The Do’s and Don’ts of Using Hashtags

The Do’s and Don’ts of Using Hashtags

Friends don’t let friends #use #too #many #hashtags During my social media training courses and consultancies, I’m almost always asked the questions “what is a hashtag?” and “when should I use one?”, and the concept of hashtags is probably one of the more challenging lessons of anyone new user to twitter or instagram.  As succinctly as I can, here are the answers to those questions: What is a hashtag? Wikipedia says “A hashtag is a type of label or metadata tag used on social network and microblogging services which makes it easier for users to find messages with a specific theme or content.” It’s a specific conversation topic. For example #MWL17 (Marketing Week Live), #BBCQT (BBC Question Time), #FACup, #UKBusinessLunch, etc. It’s a chance to offer a view on a particular topic and to be part of a conversation. What is it not? This (taken from an actual tweet)…  When should I use one? Before you add a hashtag to your social media posts, use the search tools to understand how it’s currently being used. Ask youself why you are using it? If it’s only because you want your tweet to be seen by more people, then is it worth it? One article I read on Buffer said “Tweets with one or more hashtag are 55 percent more likely to be retweeted.” However, when a tweet contains more than two hashtags, engagement actually drops by an average of 17%. Read that again: “actually drops“. Also, search in twitter and instagram to understand who else is using the hashtag. For example,  I’ve just seen a tweet that said “15 Top...
Where You Should Go For Your Blog Writing Inspiration

Where You Should Go For Your Blog Writing Inspiration

“Either write something worth reading or do something worth writing” – Benjamin Franklin.  Let’s kick this off by saying that this isn’t a post to convince you that you need to write a blog. If you Google “does my business need a blog?” there are over 280 million pages to cover that topic, while remembering that many businesses have grown successfully without one. I will post a few stats though: Content marketing costs 62% less than traditional marketing and generates about 3 times as many leads. (Source: DemandMetric) 69% of marketers say content is superior to direct mail and PR. (Source: Custom Content Council) The most common content marketing delivery mechanism is social media, used by 87% of marketers. (Source: CMI) The one thing I will say for blogs at this point, is that they’re a valuable content to help your social media goals as well as having SEO benefits. Back to this post though, which is designed to offer some suggestions about where your content ideas could come from. So, in no particular order, here goes: Inbound Customer Contact – What questions are your customers and prospects asking of you – through forms, phones calls, emails, tweets, etc? What do they want to know that could form the content of a blog post? Competitors – What are your competitors talking about and what angle could you write from, that is relevant to your audience? Social Media Search – Search for your keywords on twitter, Linkedin, etc. that could tell you what your target audience are talking about and asking of each other. Forums & Groups – For example,...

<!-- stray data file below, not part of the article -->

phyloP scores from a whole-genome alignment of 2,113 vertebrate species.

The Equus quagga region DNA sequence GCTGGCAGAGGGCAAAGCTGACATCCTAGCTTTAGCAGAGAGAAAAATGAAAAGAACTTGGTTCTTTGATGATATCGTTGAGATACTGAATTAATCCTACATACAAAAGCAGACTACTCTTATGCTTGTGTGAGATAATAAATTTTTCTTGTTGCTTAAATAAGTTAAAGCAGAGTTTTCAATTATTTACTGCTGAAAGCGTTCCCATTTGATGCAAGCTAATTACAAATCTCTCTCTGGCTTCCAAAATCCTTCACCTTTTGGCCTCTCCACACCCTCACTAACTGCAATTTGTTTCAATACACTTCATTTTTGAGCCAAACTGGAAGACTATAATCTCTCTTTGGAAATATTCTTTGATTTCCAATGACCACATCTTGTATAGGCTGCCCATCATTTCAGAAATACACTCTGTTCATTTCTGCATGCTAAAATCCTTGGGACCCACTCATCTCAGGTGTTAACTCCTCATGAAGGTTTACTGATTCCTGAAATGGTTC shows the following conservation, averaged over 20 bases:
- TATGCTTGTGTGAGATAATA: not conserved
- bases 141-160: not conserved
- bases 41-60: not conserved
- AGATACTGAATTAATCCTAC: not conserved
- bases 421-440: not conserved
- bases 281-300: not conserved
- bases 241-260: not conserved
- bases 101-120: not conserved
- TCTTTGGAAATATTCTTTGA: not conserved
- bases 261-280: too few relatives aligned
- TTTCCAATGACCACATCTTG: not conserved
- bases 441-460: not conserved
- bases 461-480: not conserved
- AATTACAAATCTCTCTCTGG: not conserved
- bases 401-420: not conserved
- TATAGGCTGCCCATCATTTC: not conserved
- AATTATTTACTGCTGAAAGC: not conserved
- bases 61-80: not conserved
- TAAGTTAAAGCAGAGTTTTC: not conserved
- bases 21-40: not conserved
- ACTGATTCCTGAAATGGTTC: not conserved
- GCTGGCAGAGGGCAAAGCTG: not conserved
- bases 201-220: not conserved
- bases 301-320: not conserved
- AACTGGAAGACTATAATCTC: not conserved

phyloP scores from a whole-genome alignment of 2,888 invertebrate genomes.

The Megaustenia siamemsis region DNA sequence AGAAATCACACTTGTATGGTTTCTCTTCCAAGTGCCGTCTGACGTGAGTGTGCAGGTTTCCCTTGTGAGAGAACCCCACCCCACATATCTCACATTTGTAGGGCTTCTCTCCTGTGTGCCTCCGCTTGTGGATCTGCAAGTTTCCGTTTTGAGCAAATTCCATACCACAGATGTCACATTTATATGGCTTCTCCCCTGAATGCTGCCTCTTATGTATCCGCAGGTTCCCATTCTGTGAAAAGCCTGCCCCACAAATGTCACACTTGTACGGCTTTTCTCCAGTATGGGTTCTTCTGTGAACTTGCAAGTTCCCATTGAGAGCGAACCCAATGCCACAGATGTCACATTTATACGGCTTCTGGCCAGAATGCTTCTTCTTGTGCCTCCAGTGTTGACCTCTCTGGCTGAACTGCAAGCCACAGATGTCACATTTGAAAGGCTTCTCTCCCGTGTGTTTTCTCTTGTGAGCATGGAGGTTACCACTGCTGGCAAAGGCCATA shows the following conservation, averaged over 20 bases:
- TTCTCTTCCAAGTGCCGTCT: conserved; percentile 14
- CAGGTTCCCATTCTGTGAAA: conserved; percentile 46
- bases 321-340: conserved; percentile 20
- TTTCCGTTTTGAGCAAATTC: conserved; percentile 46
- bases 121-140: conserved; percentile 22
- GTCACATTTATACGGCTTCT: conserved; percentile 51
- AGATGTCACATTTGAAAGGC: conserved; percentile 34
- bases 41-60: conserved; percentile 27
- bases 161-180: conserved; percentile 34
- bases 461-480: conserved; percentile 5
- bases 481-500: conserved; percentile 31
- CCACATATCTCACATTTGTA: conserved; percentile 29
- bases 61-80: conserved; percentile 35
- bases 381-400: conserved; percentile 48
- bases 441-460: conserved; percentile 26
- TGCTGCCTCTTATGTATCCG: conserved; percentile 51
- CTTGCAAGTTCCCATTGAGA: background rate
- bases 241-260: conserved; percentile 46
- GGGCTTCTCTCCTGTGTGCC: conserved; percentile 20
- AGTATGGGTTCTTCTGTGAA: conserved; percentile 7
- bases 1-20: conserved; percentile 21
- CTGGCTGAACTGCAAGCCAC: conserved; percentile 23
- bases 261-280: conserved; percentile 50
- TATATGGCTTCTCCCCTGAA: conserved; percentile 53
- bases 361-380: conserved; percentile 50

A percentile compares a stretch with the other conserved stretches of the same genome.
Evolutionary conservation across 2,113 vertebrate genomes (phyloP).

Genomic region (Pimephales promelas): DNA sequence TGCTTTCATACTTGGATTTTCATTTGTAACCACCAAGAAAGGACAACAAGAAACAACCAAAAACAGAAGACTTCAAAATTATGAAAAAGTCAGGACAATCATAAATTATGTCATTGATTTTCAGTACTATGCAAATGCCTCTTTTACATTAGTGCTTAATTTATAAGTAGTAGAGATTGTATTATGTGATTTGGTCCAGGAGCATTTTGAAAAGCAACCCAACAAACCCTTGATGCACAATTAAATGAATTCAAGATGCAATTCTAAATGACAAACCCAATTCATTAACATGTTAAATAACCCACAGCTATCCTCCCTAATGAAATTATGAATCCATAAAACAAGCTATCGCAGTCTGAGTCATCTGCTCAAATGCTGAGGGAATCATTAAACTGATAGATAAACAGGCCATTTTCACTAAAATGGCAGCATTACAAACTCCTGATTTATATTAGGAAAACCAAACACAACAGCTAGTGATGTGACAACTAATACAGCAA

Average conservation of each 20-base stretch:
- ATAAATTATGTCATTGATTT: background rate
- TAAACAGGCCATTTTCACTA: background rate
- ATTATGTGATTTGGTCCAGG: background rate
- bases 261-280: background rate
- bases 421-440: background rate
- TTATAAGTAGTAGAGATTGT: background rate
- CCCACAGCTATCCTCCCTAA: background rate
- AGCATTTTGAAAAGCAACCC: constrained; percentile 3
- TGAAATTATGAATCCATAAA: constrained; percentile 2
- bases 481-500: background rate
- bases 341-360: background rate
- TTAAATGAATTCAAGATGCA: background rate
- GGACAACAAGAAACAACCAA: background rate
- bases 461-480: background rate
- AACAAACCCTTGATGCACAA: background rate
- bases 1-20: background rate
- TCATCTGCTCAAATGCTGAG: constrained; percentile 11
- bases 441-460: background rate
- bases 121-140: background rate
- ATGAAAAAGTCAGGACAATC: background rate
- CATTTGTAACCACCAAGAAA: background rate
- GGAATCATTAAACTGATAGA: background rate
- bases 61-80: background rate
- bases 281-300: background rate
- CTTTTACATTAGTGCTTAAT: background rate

Dealing With Your Social Media Mistakes

Dealing With Your Social Media Mistakes

“I was born to make mistakes not to fake perfection.” – Drake I recently wrote a blog, “How to Deal With the Bad and Ugly Comments on Social Media”, which looked at how to deal with the any negative comments that you may receive on your social media pages. But what if you’re the one making the faux pas? How do you come back from that? In this instance, I’m not talking about grammatical errors or using too many hashtags. That’s for another post. Firstly, remember that you’re only human. Most of the mistakes I come across are extremely small and stem from having the confidence to try stuff out.  In many cases, mistakes can humanise our businesses, which add to the story and personality that we’re trying to convey. Waitrose One of my favourite examples, included in  – which also highlights that these things happen to big brands as well as small ones – comes from the supermarket chain, Waitrose. In September 2012, they invited their twitter followers to finish this sentence “I shop at Waitrose because…” The idea of the exercise was to encourage customers to praise their shops, e.g. their service or range of products. What they received was largely anything but that and the tweets that followed included: “I shop at Waitrose because Clarrisa’s pony just WILL NOT eat ASDA Value straw.” “I shop at Waitrose because I don’t like being surrounded by poor people.” “I shop at Waitrose because the toilet paper is made from 24ct gold thread. (Unless it’s the Essentials range)” “I shop at Waitrose because I want to prove to Jeremy Kyle...